All-age talk – hints and guidelines


Here are some useful hints and guidelines for those who are asked to give a talk at an all-age service.

An open book

On your marks

Here are some useful hints and guidelines for those who are asked to give a talk at an all-age service.

Get set

  • Remember to welcome the children and young people present and plan to be inclusive in whatever activity, dialogue or presentation that you intend to use.
  • Do not simply prepare something ‘just for the children’, as you will almost inevitably run the risk of talking down to them.
  • Plan your presentation as a dialogue and so develop your theme through questions and answers. Use simple activities, which make the presentation interactive.


1  What to watch out for when handling ‘dialogue’

  • Don’t use closed questions (i.e. those that can be answered by one word only).
  • Don’t have one ‘right’ answer in mind for which you painfully search, eliminating all the others on the way!
  • Do accept, and wherever possible use, all answers. The learning and teaching process is two-way.
  • Don’t keep asking the same people, however eager they may be.

2  What to watch out for in any activities together

  • Don’t just use children up front.
  • Don’t ask young children to do something too difficult for them.
  • Don’t use children as human lecterns (i.e. someone to hold up a word or object).
  • Don’t just work at the front with a small group in a limited area, as often the rest of the congregation can easily become excluded.
  • Do make it fun! It doesn’t always have to have some immediate and deep spiritual connection.
  • Do find ways of recognising the willingness and involvement of those who take part.
  • Do not make clever asides just for the adults. Talk with the children, not about them.

3  What to watch out for when you come to the main part of what you want to say

  • Keep it active, visual and short. Don’t be complex or ‘clever’.
  • Keep your examples and illustrations clear, concrete and uncluttered. Any pictures need to be larger than you think and fonts need to be similarly very large and bold. Check that things can be seen from the back of the church. An alternative is to have multiple copies that can be passed around.
  • Practise your presentation beforehand. Why not tape it and play it back as you travel to the venue. It will mean that you fix the outline in your head and you won’t need to keep referring to notes, which in this context is to be avoided if at all possible.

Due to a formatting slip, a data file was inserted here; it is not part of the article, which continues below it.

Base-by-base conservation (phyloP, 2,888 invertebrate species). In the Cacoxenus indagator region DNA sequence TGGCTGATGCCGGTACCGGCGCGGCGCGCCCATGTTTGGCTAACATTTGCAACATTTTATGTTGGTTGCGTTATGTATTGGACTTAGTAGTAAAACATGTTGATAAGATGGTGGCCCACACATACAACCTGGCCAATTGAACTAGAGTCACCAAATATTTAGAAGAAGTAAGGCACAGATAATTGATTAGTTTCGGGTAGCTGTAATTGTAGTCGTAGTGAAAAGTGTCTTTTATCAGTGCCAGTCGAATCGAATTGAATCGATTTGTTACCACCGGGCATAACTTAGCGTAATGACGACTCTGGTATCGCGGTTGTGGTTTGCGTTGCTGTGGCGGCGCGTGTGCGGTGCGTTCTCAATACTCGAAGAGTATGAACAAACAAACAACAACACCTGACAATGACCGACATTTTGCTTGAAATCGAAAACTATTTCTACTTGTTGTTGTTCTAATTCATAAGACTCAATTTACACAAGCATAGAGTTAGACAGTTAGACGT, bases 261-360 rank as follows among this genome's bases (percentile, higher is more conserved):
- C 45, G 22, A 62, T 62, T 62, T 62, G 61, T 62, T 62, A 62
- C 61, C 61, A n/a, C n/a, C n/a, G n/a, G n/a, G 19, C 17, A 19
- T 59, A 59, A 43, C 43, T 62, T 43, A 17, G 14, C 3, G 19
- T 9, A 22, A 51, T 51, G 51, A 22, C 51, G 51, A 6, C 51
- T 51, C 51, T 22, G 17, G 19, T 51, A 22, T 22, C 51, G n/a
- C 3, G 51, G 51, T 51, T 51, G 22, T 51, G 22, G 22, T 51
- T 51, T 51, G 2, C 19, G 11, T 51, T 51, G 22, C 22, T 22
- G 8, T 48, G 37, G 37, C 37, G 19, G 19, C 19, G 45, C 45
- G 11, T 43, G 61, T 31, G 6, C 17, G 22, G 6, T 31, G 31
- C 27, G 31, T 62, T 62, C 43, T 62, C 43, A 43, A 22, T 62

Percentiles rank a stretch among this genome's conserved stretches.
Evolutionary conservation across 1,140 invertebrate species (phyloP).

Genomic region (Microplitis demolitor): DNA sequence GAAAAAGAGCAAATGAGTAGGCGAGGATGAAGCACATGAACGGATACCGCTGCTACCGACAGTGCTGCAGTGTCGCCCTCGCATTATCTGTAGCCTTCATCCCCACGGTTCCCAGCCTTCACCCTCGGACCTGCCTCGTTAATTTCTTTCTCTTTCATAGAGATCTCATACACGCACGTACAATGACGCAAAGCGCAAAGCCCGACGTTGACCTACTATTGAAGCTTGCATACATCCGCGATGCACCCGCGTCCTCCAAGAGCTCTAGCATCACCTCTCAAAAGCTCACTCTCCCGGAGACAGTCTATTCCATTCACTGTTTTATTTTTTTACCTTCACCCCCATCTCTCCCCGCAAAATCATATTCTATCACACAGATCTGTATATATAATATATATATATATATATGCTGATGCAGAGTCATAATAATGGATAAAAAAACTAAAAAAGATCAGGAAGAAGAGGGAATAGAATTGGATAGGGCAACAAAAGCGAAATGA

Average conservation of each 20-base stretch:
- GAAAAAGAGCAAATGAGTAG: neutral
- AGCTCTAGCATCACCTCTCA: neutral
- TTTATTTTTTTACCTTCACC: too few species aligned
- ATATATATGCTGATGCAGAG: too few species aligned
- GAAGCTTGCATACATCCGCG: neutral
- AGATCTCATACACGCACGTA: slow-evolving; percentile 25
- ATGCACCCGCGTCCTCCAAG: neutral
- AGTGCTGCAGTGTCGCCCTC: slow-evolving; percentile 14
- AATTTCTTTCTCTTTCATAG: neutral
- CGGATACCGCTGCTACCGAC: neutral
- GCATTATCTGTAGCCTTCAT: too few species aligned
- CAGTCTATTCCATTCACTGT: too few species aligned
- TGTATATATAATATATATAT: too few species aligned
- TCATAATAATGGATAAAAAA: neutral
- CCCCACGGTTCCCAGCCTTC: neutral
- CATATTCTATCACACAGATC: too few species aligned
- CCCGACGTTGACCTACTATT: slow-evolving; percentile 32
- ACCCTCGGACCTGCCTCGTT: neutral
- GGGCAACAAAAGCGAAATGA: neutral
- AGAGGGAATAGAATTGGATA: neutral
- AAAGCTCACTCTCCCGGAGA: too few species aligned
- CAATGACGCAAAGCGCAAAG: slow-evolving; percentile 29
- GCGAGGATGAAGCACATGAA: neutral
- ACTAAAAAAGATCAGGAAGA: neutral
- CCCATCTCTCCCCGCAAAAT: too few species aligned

• Have one clear message you want to share.
  • Use stories but tell them with energy, using movement, facial expressions, eye-contact with the congregation, pauses and changes in volume!
  • Use all the senses to convey the message. This will mean different entry points for different people in the congregation i.e. through music, actions, what they see or smell or even taste.
  • Move around the congregation. Be part of the learning together!
  • Be ready to hear some of the new insights that will come from the congregation and especially the children. Share your delight in learning something new!
  • Beware cliche religious language. It won’t just be the children who will switch off.
  • Don’t re-tell the Bible story after it has just been read. Either do it differently in the first place (e.g. use a different translation or have more than one voice) or alternatively make the reading part of your presentation anyway.
  • Include as many thoughtful questions as helpful answers. Use phrases like ‘I wonder…’, which invite the children and adults to use their imaginations and engage personally with the issues.

4  And finally

  • Keep it crisp. In particular be confident about these three points:
    • What is my opening line?
    • What is my closing thought/question?
    • What is my key message?